6 tips and resources for parenting students during the COVID-19 pandemic

With classes still fully remote, many college students also home schooling children

Child at computer

City College students with kids face new challenges in the fall term. File photo

Ekaterina Pechenkina, Staff Writer

Teaching online school for children is making student-parents’ lives much harder.

This new parental chore brought to us by the coronavirus pandemic is a national issue. Almost 4 million college-level students are parents or guardians of children under the age of 18.

At San Diego City College, the exact number of student-parents is not shared on San Diego Community College District demographic reports.

But 27% of City College students reported having one or more dependent who relied on them last spring, the most recent data that is available.

These students, who were already facing financial, food and housing insecurities, are now dealing with new challenges.

Despite a lack of, or limited, childcare options, students are expected to log into their own classes on time, meet deadlines and submit assignments all while feeding and educating their children.

This list of resources provides information on student-parents’ basic needs. And remember, you should always seek support from City College, too. 

Covid College Support
Resources for students struggling with basic needs can be found online. Covid College Support screenshot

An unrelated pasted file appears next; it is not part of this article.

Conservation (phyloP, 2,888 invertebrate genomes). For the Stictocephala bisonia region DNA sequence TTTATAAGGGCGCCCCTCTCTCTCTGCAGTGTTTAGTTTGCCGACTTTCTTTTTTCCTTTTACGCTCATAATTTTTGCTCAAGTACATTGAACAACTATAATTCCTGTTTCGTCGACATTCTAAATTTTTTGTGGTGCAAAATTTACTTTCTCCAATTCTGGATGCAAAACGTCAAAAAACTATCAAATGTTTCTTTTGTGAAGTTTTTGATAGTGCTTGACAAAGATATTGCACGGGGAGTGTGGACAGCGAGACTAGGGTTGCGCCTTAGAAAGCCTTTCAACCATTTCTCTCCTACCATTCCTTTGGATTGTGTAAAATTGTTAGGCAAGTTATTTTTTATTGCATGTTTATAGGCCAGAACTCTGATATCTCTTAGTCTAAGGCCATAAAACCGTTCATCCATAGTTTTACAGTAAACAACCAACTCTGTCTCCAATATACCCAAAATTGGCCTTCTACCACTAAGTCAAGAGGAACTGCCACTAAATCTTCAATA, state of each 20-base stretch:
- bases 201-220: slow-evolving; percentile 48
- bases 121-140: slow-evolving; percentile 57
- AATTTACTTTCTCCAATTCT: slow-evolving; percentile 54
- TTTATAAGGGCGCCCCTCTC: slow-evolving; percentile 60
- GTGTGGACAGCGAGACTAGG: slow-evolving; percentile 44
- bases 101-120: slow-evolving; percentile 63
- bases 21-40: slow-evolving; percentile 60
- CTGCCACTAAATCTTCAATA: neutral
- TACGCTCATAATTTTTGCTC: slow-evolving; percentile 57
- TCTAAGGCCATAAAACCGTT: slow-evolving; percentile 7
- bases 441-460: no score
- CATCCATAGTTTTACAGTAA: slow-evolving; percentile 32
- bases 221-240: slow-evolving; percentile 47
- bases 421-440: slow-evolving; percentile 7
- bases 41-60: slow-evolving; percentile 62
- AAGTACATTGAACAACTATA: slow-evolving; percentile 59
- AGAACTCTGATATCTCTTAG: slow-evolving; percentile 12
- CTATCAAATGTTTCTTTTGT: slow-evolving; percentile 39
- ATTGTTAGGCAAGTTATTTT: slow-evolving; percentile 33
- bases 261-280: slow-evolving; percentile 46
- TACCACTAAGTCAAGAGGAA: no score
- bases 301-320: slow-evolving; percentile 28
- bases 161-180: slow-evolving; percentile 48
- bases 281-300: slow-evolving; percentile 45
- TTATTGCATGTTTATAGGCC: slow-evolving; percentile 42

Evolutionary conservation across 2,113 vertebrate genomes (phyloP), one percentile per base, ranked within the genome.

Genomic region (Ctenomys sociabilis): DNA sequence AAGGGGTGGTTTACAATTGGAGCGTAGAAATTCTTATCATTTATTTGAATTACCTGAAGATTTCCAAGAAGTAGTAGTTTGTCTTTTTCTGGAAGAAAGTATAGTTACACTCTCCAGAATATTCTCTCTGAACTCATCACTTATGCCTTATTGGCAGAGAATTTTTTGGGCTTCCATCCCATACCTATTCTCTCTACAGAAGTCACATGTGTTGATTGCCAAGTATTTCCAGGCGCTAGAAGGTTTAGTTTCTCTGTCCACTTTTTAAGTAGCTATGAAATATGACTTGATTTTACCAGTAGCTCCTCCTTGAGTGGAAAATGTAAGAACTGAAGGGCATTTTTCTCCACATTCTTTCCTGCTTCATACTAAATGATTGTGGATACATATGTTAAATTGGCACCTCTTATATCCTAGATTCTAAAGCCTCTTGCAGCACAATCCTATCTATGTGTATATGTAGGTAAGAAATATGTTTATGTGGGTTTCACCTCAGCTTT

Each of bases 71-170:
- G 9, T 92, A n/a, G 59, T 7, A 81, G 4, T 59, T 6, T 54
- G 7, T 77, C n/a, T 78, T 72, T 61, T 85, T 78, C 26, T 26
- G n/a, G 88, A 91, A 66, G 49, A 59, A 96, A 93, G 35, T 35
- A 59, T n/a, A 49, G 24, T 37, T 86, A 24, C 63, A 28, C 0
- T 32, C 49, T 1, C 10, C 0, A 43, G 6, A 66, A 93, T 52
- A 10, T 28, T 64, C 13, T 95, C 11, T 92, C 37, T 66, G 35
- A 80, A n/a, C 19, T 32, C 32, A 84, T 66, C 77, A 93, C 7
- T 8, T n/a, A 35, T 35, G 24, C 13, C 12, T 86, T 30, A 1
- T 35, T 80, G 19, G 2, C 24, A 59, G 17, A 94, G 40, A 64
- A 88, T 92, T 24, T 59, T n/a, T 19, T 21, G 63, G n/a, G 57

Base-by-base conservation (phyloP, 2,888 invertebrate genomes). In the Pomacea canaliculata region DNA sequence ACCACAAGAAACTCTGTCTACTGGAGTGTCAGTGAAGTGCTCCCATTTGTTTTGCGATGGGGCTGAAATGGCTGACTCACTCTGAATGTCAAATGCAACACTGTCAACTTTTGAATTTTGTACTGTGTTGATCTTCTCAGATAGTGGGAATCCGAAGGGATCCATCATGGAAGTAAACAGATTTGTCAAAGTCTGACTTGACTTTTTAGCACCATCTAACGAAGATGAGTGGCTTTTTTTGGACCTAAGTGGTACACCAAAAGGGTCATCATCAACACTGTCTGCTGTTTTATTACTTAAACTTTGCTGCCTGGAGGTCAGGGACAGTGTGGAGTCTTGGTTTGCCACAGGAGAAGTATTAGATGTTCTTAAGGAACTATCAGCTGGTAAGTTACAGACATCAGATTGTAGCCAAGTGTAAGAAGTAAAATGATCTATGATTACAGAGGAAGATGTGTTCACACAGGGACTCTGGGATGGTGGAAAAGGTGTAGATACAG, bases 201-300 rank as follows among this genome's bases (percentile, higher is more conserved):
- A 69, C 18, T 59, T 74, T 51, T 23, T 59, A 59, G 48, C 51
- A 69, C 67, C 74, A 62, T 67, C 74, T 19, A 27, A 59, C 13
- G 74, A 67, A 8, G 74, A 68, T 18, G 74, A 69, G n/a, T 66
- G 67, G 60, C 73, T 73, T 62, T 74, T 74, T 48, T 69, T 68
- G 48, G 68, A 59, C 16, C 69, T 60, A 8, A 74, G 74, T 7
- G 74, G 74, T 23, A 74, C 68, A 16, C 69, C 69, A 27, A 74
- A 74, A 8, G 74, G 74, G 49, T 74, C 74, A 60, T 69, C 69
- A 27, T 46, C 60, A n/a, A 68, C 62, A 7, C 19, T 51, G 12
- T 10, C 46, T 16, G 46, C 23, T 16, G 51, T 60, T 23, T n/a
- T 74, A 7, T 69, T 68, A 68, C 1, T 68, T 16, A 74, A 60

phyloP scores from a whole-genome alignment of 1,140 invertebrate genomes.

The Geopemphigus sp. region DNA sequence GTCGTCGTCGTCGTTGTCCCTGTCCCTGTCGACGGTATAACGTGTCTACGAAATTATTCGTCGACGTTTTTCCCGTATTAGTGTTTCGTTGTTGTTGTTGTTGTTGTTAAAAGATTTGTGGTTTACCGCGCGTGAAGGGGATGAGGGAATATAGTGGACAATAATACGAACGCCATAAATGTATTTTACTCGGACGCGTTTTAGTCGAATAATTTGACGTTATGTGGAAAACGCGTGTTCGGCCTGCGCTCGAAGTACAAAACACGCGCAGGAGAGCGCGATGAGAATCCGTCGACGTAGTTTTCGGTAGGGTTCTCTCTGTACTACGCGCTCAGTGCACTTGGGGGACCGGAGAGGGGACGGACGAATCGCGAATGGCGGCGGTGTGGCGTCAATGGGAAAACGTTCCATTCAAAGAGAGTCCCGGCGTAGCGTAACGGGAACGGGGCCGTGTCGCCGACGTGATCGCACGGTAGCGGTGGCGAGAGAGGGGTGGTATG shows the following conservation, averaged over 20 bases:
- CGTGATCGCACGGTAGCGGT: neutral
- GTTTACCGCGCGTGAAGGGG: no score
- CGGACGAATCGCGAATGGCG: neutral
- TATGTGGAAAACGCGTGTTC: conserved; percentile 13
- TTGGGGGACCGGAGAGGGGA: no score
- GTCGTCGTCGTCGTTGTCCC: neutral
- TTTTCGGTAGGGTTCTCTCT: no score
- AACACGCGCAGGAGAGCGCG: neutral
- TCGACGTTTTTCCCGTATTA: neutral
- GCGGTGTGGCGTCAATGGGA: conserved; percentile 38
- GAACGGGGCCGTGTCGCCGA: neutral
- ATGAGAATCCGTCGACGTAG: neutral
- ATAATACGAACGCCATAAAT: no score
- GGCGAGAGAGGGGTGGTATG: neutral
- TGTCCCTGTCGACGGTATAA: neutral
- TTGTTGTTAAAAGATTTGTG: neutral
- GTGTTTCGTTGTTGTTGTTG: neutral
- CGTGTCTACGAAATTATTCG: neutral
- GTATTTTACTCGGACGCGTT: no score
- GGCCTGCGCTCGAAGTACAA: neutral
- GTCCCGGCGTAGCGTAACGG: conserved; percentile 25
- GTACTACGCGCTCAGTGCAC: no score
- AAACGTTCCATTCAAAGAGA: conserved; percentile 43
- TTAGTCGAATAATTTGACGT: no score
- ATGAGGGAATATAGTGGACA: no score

1. Meet the basic needs of you and your family 

To start exploring your options as a college student impacted by the pandemic, check out COVID College Support for the up-to-date list of resources and tips. Benefit Finder is a great tool to help you get started and explore your options and eligibility.

Those who work in the service industry and are affected by the pandemic can apply for an emergency fund. If you have no income,  you can be eligible to apply for Temporary Assistance for Needy Families.  If you have lost your job, check if you meet the requirements for filing a claim for unemployment insurance.

Together We Rise provides emergency financial assistance for homeless or housing insecure college students. You can also apply for emergency aid at your college or university.

Check with your City College’s Financial Aid, Students Services or EOPS offices to learn if you are eligible for food assistance through the Supplemental Nutrition Assistance Program (SNAP). For assistance with the location of meal sites for children when schools are closed, use meal site finder. If you have a baby, connect with your local diaper bank and maternity care nonprofit if you need access to low-cost or free baby gear. 

 2. Get tips and support online

Free parenting support guides are available online and contain valuable information. Check out this website that provides support for families struggling with mental health and learning disorders. The Centers for Disease Control and Prevention also has parental lists of resources for children of all ages.